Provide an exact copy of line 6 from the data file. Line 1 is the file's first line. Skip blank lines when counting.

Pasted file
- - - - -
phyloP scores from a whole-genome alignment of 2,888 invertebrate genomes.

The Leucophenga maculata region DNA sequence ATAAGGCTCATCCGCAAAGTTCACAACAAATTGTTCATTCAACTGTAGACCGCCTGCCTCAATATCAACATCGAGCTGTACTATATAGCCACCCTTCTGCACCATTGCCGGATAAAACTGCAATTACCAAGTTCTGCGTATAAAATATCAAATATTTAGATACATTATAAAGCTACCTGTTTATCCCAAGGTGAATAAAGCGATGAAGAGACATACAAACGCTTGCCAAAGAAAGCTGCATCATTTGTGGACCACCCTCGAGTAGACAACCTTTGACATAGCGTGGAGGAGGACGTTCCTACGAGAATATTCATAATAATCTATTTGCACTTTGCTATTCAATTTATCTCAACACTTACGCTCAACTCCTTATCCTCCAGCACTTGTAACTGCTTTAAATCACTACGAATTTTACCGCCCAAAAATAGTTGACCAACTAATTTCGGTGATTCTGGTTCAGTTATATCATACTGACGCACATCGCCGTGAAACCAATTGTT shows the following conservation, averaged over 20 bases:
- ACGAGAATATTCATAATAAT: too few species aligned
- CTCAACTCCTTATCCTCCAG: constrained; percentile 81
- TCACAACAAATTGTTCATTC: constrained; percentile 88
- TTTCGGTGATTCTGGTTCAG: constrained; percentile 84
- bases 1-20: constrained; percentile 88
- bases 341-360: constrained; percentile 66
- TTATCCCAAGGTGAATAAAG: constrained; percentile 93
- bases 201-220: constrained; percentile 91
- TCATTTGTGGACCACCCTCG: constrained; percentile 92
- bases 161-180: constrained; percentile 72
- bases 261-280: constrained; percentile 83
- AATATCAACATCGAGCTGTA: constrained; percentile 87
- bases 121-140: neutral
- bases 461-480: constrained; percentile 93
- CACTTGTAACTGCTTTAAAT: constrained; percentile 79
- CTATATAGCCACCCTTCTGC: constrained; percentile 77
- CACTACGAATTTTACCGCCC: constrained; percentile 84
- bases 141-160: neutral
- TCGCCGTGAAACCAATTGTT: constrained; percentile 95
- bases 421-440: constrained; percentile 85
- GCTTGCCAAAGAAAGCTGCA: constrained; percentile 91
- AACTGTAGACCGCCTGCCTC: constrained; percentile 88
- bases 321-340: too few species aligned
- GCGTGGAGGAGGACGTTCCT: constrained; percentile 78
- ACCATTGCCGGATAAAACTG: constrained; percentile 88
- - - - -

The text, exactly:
- TTTCGGTGATTCTGGTTCAG: constrained; percentile 84